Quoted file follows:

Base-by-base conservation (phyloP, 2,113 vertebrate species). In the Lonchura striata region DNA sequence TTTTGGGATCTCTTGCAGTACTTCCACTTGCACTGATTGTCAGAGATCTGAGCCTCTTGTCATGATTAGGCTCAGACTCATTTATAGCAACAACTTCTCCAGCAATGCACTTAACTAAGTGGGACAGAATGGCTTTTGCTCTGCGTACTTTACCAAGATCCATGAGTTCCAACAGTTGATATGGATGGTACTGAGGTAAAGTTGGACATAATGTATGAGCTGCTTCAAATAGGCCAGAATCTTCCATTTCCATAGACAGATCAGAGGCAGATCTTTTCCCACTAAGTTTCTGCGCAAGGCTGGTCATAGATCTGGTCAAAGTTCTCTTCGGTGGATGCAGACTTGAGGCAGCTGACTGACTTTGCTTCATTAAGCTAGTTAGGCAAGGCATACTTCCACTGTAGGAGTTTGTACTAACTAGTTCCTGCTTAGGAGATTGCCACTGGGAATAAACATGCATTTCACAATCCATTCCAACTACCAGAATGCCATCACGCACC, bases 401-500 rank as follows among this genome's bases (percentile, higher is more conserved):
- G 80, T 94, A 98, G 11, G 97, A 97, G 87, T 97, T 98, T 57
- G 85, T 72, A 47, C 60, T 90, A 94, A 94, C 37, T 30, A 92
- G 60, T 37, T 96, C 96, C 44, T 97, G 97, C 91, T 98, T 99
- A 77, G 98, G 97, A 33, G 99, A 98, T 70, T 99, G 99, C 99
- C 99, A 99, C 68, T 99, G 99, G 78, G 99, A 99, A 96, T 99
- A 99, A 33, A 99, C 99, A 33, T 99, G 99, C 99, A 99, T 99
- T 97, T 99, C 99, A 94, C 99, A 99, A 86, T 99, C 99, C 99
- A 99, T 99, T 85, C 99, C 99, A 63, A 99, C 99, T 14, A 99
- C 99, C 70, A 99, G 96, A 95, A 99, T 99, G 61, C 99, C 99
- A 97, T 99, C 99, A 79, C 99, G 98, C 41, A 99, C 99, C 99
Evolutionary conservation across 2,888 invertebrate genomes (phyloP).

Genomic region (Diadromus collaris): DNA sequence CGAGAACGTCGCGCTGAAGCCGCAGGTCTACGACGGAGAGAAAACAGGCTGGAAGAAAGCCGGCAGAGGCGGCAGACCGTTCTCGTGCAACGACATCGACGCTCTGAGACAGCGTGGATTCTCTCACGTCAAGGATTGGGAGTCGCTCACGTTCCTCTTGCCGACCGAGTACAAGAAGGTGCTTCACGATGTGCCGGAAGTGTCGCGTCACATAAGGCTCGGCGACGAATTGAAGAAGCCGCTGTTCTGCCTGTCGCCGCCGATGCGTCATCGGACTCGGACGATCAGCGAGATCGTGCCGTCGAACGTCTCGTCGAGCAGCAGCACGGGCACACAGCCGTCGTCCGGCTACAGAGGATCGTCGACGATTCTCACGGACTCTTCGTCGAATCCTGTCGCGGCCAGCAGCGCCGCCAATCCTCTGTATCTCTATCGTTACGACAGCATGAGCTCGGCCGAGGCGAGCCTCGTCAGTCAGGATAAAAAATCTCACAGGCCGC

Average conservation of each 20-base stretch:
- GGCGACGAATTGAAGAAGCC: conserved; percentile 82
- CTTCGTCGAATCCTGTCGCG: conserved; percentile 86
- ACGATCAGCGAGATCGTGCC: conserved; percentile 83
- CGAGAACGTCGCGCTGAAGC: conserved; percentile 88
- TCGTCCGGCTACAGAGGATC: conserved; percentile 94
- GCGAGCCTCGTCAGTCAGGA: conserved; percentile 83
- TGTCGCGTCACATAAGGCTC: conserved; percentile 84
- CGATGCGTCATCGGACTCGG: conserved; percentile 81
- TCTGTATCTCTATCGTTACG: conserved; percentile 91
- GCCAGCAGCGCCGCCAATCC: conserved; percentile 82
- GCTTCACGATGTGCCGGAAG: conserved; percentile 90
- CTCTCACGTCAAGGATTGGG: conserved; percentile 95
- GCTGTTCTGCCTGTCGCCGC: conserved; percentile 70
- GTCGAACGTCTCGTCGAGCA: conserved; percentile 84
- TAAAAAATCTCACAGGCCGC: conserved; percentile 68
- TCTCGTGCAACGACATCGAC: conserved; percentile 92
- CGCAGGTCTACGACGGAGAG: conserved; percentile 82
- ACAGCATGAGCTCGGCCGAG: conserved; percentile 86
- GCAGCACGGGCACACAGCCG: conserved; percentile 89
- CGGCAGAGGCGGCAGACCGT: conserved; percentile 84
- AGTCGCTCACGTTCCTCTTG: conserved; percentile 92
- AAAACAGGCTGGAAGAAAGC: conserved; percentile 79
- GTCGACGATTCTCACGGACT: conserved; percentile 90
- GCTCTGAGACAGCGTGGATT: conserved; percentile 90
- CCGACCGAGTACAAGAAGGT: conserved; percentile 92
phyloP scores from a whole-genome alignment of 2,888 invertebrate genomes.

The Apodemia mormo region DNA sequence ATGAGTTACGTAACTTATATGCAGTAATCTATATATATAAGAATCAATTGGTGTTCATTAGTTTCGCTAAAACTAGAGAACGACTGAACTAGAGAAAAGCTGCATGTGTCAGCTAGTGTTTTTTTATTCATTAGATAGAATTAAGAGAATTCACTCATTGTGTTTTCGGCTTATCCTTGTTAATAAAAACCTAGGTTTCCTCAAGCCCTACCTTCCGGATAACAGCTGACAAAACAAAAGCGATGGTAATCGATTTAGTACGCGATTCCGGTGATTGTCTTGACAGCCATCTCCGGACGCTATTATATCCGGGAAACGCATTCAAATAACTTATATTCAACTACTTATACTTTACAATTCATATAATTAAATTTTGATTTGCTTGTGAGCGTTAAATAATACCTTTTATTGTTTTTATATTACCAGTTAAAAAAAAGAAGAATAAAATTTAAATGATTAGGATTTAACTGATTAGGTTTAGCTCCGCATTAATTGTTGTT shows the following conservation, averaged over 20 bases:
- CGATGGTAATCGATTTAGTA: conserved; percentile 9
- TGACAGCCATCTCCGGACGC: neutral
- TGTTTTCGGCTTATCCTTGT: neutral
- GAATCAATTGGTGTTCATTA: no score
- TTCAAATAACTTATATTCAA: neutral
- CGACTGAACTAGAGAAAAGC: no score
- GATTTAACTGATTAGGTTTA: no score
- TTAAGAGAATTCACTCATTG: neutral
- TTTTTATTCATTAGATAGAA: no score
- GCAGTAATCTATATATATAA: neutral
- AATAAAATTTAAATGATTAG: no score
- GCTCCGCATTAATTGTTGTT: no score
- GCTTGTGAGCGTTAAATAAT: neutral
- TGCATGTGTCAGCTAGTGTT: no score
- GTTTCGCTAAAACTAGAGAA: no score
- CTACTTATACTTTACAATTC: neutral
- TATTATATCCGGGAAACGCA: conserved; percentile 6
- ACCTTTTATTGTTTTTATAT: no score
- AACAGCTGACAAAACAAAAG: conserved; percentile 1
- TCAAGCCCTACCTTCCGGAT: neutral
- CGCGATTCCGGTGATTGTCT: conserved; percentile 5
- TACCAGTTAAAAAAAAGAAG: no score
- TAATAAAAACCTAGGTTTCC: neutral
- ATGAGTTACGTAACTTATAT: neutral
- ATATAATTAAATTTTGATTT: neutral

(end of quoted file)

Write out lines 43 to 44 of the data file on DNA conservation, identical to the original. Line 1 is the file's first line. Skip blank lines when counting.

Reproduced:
- TGACAGCCATCTCCGGACGC: neutral
- TGTTTTCGGCTTATCCTTGT: neutral